Culturally, What Looks Like “No” Could Mean “Yes.”

I was once so inspired by a lecturer that I was unknowingly shaking my head left and right back like I was saying "no." The lecturer stopped his lecture, and said in a condescending tone, "I don't know why SOME of you are shaking your heads in disagreement. I know I'm right." I smiled hoping he would give me a chance to respond or explain, but, perhaps because it was a large class, he continued lecturing without opening up for any questions or comments. I tried to approach him after class to explain, but other students had already surrounded him. I eventually left.

What that professor failed to understand is that in African-American culture, when someone is saying something that we believe is profound, we sometimes shake our heads back and forth in amazement. Even though it looks like we are saying "no," we are really saying, "WOW!" Or "YES!!!"

As brilliant as that professor was, he lacked awareness about my culture, and he made me feel as though my way of expressing appreciation was not normal, acceptable or welcome in his class. He thereby created distance with me.

Teacher, if you are not aware of your students' cultures, you could unintentionally and unknowingly be pushing them away.  Humble yourself and become  student of your students. #HowtoREACHYouthToday

Believing in Others is not Naive; it’s Necessary

I sometimes sense that people think I am naive for believing in other people too much. Of course, most of them don't tell me to my face that they think I'm naive, but it's in their faces, in their body language, or in their carefully-crafted questions that focus on the deficiencies/shortcomings of the people they are assigned to help.

In any case, there is a reason I believe in others so much.

You see, I used to be the kid that almost everyone underestimated, overlooked, or never even noticed. In school, I was the quiet one in the back of the room with my head down on my desk. I was the one who sat alone in the cafeteria because no one wanted to sit with me. I was the one who got picked last for sports. I was the one who got teased for having holes in my pants and shoes. I was the one who lost friends as soon as they found out I lived in the projects or was homeless. I was the one that no one wanted in their study groups. I was the one that no one invited to their parties. I was the one who walked home alone.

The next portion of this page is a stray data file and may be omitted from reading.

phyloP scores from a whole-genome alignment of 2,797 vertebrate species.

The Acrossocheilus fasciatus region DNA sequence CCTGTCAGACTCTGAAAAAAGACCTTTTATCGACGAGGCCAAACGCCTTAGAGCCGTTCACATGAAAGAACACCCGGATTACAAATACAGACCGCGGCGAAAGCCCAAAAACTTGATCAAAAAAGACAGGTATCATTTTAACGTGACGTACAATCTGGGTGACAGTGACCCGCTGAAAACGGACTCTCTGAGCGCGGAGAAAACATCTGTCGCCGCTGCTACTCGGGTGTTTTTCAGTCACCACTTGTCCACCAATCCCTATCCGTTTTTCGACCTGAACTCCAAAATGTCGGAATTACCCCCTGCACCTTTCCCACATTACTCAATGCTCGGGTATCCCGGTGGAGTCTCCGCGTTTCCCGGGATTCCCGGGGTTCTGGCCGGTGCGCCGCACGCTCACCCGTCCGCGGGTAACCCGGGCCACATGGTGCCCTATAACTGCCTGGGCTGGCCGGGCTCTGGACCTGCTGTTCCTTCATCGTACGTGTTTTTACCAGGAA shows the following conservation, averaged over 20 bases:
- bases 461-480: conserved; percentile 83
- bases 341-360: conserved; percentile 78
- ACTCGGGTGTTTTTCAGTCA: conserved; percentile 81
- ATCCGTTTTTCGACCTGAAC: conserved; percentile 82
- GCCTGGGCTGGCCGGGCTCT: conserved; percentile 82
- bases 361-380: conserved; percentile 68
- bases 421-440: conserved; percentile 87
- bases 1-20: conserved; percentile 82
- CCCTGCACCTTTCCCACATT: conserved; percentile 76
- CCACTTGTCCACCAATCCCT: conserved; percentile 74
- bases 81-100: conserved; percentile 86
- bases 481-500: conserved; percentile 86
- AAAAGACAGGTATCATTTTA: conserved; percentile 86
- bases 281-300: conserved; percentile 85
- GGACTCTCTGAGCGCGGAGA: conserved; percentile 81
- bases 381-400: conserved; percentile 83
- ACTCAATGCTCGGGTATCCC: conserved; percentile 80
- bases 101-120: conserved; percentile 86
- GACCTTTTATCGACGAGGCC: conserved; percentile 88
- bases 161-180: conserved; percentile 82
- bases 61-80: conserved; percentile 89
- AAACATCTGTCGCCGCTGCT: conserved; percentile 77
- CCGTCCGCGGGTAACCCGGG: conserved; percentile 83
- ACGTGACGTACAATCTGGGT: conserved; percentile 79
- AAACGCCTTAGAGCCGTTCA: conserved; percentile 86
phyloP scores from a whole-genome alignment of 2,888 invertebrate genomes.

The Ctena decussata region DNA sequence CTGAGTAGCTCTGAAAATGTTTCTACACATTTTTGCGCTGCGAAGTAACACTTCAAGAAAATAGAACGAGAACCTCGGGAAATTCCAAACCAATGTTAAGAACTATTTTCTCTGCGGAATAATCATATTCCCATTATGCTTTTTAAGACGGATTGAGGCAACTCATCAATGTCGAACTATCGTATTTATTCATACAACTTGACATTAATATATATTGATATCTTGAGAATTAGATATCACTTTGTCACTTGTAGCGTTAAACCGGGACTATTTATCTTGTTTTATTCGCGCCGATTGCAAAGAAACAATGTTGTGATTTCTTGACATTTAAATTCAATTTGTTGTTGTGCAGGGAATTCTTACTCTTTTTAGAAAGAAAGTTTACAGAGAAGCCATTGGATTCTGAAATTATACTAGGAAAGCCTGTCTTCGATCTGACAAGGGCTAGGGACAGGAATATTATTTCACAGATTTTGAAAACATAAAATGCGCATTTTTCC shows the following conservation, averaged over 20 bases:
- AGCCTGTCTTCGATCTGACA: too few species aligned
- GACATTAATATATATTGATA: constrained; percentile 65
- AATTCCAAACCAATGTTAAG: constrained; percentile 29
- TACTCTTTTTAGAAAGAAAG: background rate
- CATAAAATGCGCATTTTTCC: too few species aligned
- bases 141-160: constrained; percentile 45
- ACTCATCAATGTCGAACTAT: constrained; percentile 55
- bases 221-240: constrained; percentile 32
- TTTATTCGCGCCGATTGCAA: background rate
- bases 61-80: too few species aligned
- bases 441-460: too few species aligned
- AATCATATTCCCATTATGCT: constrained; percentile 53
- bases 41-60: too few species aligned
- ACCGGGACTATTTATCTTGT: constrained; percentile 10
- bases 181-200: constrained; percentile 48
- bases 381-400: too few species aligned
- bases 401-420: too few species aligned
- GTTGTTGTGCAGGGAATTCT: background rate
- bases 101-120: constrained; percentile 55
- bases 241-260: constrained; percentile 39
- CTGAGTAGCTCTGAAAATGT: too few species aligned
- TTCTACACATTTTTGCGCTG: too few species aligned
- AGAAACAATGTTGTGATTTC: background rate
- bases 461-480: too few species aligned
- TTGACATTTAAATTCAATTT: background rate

But I was also the one that had big dreams and potential like everyone else. I just had a whole lot of other stuff going on in my life that was out of my control. But God saw my potential and sent people into my life who believed in me when I needed it most. There was my mother, who, despite her own challenges, loved me the best she could with what she had been given, and believed in me like no one else. Then there was a man named Martin who sat down next to me on a park bench to tell me that God loves me and wants a relationship with me, wants the best for me, and has a purpose and plan for my life. Then there was a pastor named Richard who believed in me, modeled love for me, and helped me return to school. There was also an English teacher named Erin who believed in me enough to help me prepare for and apply to college. There was a lunch lady, Rodu, who told me that I was going to be great one day even though I was failing several classes. And there were coaches- Clarke, Brennan, Tucker, Valentine, Hauke, and many others- who believed in me and poured into me. There have been many others who believed in me as well. So, all of that faith in me pulled some things out of me that even I didn’t know were there.